In a 2011 paper published in Proteome Science, Ali and co-authors identified 55 different types of mucins present in the human airway. Importantly, mucins form large (high-molecular-weight) glycosylated complexes with other proteins like sIgA and albumin. These complexes help protect against dehydration, maintain viscoelasticity, protect cells present on mucosal surfaces, and clear bacteria.


Tears are a special type of mucus. They are produced by the lacrimal glands. Tears produce a protective film that lubricates the eye and flushes it of dust and other irritants. They also oxygenate the eyes and help with the refraction of light through the cornea and onto the lens on its way to the retina.

Tears contain an intricate mixture of salts, water, proteins, lipids, and mucins. There are 1526 different types of proteins in tears. Interestingly, compared with serum and plasma, tears are less complex.

One important protein found in tears is the enzyme lysozyme, which protects the eyes from bacterial infection. Furthermore, secretory Immunoglobulin A (sIgA) is the main immunoglobulin found in tears and works to defend the eye against invading pathogens.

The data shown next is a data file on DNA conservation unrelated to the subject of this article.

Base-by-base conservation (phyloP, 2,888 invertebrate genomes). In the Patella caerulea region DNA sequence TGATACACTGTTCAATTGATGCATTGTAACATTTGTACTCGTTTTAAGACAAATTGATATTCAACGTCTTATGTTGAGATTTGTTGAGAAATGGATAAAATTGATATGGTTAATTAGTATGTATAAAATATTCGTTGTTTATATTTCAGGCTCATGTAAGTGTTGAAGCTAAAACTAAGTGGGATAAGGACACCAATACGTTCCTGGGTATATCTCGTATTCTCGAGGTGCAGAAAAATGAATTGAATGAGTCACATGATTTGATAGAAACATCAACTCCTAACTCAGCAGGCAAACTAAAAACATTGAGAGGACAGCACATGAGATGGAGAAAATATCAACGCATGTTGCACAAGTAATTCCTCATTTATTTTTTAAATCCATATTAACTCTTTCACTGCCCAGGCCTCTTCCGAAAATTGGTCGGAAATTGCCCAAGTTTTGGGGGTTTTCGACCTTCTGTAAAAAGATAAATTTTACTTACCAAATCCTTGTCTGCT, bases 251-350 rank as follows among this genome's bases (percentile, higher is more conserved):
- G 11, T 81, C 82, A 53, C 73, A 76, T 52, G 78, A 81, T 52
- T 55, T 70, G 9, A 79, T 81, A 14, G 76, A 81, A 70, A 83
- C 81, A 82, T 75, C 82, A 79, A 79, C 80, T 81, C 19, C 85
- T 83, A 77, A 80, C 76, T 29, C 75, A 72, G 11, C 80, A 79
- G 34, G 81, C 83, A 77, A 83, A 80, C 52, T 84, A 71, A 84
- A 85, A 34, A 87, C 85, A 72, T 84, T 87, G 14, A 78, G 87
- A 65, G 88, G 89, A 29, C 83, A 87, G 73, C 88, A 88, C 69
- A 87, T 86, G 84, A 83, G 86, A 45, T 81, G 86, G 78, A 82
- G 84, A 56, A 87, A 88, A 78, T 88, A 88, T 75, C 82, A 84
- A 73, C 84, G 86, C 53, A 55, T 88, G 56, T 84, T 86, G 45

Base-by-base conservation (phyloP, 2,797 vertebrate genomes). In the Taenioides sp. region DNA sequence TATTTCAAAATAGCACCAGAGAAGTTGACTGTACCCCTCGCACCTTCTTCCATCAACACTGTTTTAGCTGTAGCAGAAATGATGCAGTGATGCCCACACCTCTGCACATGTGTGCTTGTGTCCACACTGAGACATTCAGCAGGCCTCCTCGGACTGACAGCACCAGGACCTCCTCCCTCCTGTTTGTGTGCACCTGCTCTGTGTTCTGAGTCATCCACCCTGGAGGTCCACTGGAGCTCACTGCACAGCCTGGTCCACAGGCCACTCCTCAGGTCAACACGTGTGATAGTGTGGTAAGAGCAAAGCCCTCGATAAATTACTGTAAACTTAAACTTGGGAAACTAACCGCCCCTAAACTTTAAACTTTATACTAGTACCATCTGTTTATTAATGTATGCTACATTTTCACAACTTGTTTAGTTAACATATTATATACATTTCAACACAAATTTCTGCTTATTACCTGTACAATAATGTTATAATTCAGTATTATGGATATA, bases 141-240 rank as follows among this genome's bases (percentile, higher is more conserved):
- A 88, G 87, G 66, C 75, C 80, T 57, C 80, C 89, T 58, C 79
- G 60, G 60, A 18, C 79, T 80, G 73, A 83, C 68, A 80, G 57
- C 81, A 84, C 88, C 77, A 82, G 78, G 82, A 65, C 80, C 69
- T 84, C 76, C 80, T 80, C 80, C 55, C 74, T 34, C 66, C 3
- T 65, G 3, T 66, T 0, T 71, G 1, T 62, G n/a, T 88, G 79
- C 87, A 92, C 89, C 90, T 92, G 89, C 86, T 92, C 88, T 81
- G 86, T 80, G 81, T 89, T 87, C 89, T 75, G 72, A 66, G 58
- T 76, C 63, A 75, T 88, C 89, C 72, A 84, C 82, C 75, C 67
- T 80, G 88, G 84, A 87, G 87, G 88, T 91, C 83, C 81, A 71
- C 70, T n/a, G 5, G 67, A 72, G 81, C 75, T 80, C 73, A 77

Urine is produced by the kidneys. It is by and large made of water. Additionally, it contains ammonia, cations (sodium, potassium, and so forth) and anions (chloride, bicarbonate, and so forth). Urine also contains traces of heavy metals, such as copper, mercury, nickel, and zinc.


Human semen is a suspension of sperm in nutrient plasma and composed of secretions from the Cowper (bulbourethral) and Littre glands, prostate gland, ampulla and epididymis, and seminal vesicles. The secretions of these different glands are incompletely mixed in whole semen.

The first portion of ejaculate, which makes up about five percent of total volume, comes from the Cowper and Littre glands. The second portion of ejaculate comes from the prostate gland and makes up between 15 percent and 30 percent of the volume. Next, the ampulla and epididymis make minor contributions to the ejaculate. Finally, the seminal vesicles contribute the rest of the ejaculate, and these secretions make up most of the volume of semen.

The prostate contributes the following molecules, proteins, and ions to semen:

  • Citric acid
  • Inositol (vitamin-like alcohol)
  • Zinc
  • Calcium
  • Magnesium
  • Acid phosphatase (enzyme)

The concentration of calcium, magnesium, and zinc in semen vary among individual men.

The seminal vesicles contribute the following:

  • Ascorbic acid
  • Fructose
  • Prostaglandins (hormone-like)